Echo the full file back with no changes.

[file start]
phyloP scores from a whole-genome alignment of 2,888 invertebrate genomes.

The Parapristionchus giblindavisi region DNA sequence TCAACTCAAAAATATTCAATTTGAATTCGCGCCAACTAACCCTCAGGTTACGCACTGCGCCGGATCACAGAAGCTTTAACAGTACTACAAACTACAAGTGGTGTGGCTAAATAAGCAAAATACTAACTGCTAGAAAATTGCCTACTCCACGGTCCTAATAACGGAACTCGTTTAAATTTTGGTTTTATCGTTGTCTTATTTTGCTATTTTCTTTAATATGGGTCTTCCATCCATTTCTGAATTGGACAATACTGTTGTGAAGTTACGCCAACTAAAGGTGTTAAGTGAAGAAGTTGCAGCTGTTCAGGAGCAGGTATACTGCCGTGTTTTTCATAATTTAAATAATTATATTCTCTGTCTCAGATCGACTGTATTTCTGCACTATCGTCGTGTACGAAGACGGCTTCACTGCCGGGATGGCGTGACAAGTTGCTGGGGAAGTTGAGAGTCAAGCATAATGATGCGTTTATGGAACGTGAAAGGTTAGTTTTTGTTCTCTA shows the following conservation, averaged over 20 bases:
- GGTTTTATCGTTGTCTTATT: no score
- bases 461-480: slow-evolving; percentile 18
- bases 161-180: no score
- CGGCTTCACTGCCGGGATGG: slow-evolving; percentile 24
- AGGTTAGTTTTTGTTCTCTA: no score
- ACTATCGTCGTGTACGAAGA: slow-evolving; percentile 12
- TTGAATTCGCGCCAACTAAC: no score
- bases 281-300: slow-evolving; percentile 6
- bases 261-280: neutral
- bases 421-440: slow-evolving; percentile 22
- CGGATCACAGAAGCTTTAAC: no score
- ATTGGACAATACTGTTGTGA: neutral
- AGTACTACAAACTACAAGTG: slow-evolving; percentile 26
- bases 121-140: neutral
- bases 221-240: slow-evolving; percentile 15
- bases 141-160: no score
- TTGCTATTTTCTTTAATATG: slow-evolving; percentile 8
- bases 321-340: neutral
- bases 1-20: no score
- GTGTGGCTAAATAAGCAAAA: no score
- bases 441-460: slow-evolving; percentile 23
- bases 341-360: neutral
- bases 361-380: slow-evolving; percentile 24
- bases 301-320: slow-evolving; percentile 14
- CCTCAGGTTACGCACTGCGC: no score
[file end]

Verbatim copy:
phyloP scores from a whole-genome alignment of 2,888 invertebrate genomes.

The Parapristionchus giblindavisi region DNA sequence TCAACTCAAAAATATTCAATTTGAATTCGCGCCAACTAACCCTCAGGTTACGCACTGCGCCGGATCACAGAAGCTTTAACAGTACTACAAACTACAAGTGGTGTGGCTAAATAAGCAAAATACTAACTGCTAGAAAATTGCCTACTCCACGGTCCTAATAACGGAACTCGTTTAAATTTTGGTTTTATCGTTGTCTTATTTTGCTATTTTCTTTAATATGGGTCTTCCATCCATTTCTGAATTGGACAATACTGTTGTGAAGTTACGCCAACTAAAGGTGTTAAGTGAAGAAGTTGCAGCTGTTCAGGAGCAGGTATACTGCCGTGTTTTTCATAATTTAAATAATTATATTCTCTGTCTCAGATCGACTGTATTTCTGCACTATCGTCGTGTACGAAGACGGCTTCACTGCCGGGATGGCGTGACAAGTTGCTGGGGAAGTTGAGAGTCAAGCATAATGATGCGTTTATGGAACGTGAAAGGTTAGTTTTTGTTCTCTA shows the following conservation, averaged over 20 bases:
- GGTTTTATCGTTGTCTTATT: no score
- bases 461-480: slow-evolving; percentile 18
- bases 161-180: no score
- CGGCTTCACTGCCGGGATGG: slow-evolving; percentile 24
- AGGTTAGTTTTTGTTCTCTA: no score
- ACTATCGTCGTGTACGAAGA: slow-evolving; percentile 12
- TTGAATTCGCGCCAACTAAC: no score
- bases 281-300: slow-evolving; percentile 6
- bases 261-280: neutral
- bases 421-440: slow-evolving; percentile 22
- CGGATCACAGAAGCTTTAAC: no score
- ATTGGACAATACTGTTGTGA: neutral
- AGTACTACAAACTACAAGTG: slow-evolving; percentile 26
- bases 121-140: neutral
- bases 221-240: slow-evolving; percentile 15
- bases 141-160: no score
- TTGCTATTTTCTTTAATATG: slow-evolving; percentile 8
- bases 321-340: neutral
- bases 1-20: no score
- GTGTGGCTAAATAAGCAAAA: no score
- bases 441-460: slow-evolving; percentile 23
- bases 341-360: neutral
- bases 361-380: slow-evolving; percentile 24
- bases 301-320: slow-evolving; percentile 14
- CCTCAGGTTACGCACTGCGC: no score